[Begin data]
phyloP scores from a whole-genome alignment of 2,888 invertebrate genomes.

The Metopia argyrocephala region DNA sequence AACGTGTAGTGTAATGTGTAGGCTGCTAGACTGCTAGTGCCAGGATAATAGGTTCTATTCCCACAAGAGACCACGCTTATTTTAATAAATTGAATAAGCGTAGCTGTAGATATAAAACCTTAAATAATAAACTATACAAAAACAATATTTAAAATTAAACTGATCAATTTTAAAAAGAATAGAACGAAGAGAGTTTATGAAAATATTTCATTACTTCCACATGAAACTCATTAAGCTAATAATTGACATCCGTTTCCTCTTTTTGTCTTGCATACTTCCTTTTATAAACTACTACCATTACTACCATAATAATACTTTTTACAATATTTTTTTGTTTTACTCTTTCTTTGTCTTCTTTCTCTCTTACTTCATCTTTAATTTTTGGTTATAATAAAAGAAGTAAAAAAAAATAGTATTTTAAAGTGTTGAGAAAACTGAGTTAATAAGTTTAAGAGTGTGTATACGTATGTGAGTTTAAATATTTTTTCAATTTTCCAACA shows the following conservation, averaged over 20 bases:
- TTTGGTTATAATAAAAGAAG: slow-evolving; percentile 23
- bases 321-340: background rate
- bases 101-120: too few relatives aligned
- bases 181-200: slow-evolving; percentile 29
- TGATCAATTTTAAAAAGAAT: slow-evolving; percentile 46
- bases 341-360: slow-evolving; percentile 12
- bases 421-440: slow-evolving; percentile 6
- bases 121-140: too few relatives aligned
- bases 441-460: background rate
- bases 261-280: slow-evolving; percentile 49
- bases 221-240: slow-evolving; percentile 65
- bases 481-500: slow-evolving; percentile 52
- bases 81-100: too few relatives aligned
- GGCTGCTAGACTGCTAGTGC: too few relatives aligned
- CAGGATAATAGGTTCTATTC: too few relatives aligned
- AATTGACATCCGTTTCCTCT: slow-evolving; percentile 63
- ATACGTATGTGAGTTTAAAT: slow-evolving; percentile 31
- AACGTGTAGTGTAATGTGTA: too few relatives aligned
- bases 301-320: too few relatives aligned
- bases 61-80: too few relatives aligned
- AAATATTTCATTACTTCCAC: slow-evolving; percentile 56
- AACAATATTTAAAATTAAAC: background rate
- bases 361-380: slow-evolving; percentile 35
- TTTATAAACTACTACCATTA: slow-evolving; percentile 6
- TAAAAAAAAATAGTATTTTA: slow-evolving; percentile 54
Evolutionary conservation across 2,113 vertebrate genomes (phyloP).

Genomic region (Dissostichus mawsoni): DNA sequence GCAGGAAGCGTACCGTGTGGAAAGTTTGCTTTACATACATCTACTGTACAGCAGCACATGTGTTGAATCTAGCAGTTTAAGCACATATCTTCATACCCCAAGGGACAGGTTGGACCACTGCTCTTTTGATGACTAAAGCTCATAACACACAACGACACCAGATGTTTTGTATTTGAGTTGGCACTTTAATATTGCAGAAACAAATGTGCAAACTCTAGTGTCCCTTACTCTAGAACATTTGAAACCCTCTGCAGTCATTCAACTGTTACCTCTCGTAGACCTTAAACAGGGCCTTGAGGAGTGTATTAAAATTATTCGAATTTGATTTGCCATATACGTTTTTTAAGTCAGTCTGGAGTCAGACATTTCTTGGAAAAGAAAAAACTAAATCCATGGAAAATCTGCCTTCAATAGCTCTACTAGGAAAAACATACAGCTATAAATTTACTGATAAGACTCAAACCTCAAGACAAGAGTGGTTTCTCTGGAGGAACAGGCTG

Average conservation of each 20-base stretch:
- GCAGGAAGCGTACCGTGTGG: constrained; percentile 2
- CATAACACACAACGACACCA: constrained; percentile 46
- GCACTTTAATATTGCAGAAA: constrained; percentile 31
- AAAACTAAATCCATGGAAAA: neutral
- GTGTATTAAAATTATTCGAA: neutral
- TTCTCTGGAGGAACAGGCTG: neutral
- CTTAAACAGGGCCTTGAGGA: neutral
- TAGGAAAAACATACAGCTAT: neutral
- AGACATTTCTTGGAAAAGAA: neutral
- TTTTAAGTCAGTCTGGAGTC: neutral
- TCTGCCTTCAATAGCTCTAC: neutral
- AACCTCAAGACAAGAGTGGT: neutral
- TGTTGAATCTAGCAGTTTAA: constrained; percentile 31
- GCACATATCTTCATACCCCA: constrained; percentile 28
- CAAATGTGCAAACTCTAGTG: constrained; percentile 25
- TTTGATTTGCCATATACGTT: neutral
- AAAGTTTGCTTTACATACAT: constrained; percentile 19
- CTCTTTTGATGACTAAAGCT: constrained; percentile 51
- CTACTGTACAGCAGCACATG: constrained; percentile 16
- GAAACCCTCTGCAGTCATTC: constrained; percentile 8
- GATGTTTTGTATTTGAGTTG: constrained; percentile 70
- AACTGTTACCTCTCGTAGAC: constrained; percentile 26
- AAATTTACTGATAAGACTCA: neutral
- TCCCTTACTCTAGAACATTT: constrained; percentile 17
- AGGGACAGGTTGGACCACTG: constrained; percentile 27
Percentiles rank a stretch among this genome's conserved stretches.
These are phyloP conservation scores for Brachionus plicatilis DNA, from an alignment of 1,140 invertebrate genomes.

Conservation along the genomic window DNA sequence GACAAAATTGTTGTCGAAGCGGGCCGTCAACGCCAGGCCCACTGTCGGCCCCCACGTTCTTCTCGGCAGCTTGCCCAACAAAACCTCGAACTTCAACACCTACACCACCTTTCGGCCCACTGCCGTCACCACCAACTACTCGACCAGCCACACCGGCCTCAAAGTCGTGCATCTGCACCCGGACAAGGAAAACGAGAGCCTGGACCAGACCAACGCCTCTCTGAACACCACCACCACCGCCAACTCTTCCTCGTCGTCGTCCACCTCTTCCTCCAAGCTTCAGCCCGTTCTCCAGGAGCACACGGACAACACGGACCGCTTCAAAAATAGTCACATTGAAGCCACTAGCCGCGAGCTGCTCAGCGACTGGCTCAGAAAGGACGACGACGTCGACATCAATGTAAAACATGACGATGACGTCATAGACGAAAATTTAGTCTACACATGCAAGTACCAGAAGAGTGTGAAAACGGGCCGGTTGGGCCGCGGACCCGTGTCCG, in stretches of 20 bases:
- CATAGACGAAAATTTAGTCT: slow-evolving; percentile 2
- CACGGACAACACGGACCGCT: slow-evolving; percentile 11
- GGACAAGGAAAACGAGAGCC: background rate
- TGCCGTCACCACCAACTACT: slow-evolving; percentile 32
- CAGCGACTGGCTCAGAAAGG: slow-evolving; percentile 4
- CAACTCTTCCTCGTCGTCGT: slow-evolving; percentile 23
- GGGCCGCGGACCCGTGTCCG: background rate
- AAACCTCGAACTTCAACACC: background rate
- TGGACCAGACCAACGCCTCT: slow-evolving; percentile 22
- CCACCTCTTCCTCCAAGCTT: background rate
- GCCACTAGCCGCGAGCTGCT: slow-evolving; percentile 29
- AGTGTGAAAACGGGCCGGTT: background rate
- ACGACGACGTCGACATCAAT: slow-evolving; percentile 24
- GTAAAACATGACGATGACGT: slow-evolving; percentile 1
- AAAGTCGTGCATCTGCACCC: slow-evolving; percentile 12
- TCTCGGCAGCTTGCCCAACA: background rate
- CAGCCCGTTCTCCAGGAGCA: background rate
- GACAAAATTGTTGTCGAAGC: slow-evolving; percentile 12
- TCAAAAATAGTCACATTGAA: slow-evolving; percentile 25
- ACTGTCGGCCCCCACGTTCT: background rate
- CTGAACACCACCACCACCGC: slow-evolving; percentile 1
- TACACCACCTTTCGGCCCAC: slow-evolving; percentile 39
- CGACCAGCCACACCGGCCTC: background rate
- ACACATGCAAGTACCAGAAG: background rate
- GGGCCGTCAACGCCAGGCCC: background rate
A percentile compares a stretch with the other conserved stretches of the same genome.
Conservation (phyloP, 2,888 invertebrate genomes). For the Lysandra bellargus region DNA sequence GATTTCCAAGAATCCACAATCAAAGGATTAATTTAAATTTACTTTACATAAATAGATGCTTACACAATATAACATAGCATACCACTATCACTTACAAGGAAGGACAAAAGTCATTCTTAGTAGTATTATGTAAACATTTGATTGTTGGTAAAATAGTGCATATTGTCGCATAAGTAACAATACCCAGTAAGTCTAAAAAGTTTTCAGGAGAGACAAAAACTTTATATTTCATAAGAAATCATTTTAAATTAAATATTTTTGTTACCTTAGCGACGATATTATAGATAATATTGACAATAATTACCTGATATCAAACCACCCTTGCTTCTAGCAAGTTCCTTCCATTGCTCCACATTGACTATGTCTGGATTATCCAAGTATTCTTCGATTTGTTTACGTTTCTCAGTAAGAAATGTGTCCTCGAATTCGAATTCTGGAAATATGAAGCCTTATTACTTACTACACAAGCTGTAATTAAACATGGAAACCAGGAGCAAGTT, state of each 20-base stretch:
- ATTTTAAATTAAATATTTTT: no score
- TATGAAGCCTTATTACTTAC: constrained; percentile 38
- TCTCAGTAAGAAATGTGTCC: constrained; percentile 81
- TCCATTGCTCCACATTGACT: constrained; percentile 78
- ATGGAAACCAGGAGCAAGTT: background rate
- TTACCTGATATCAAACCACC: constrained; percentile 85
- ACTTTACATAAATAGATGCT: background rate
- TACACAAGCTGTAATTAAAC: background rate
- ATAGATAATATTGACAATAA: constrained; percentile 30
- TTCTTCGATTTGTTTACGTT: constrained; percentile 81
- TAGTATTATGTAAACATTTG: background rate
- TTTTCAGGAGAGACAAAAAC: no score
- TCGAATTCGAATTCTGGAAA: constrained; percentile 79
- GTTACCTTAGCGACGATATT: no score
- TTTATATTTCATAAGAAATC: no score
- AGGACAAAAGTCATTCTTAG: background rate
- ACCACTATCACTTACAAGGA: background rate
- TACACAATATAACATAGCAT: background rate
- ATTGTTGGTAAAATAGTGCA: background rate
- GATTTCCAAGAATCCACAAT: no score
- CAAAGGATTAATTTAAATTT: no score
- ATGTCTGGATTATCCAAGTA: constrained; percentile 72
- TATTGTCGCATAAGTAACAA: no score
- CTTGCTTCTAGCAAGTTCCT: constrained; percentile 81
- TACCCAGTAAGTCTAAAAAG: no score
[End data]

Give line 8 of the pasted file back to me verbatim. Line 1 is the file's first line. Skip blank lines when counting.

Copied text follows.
- bases 341-360: slow-evolving; percentile 12